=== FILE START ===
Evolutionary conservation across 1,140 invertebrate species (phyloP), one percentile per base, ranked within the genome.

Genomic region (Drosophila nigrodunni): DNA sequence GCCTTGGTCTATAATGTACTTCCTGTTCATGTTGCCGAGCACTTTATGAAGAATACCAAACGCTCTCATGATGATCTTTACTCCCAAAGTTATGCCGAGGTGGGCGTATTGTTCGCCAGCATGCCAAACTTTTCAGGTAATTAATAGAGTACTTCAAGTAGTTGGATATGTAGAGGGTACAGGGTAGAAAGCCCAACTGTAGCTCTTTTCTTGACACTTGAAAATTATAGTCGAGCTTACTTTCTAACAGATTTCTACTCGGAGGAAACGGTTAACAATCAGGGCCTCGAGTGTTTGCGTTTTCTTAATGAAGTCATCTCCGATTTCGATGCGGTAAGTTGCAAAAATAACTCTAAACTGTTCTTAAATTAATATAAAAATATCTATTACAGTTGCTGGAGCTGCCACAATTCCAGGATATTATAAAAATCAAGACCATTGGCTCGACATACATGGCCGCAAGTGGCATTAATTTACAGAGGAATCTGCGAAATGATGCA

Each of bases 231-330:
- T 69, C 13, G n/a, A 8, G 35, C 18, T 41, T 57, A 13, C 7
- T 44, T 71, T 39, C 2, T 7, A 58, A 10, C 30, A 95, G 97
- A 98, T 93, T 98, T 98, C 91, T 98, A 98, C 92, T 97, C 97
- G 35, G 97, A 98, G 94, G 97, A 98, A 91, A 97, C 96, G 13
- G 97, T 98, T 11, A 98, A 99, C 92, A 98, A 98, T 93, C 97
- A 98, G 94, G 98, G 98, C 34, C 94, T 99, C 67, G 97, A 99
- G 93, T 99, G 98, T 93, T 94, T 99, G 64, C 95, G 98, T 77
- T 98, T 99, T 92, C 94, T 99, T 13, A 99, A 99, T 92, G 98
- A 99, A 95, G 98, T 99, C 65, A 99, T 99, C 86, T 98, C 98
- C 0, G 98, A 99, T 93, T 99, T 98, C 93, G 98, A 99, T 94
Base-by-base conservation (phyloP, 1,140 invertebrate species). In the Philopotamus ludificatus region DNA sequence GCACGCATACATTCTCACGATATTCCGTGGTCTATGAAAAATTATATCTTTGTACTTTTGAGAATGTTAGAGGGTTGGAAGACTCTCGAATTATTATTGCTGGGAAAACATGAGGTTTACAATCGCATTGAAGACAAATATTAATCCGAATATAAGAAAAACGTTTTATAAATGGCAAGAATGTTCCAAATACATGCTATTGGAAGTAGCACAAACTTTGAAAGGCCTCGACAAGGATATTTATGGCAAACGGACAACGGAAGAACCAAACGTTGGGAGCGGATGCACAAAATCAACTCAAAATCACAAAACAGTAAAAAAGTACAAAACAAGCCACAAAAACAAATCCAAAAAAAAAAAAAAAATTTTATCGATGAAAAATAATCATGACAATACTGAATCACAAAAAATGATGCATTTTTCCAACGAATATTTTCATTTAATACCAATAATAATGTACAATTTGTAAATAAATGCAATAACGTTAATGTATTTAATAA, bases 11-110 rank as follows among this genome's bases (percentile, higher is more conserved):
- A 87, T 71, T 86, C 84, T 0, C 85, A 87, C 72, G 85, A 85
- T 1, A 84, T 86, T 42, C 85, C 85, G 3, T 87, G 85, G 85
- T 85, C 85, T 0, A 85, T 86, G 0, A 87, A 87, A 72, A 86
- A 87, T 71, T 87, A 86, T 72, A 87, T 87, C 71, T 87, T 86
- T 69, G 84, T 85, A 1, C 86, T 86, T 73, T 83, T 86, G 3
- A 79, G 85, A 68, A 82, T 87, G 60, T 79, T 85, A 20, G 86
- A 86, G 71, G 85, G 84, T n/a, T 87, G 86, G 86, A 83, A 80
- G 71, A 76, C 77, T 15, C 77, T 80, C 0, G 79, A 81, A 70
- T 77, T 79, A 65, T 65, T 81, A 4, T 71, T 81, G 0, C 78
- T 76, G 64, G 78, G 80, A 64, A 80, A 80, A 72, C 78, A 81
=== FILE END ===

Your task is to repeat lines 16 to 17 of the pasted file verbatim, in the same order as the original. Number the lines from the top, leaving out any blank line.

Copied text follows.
- T 1, A 84, T 86, T 42, C 85, C 85, G 3, T 87, G 85, G 85
- T 85, C 85, T 0, A 85, T 86, G 0, A 87, A 87, A 72, A 86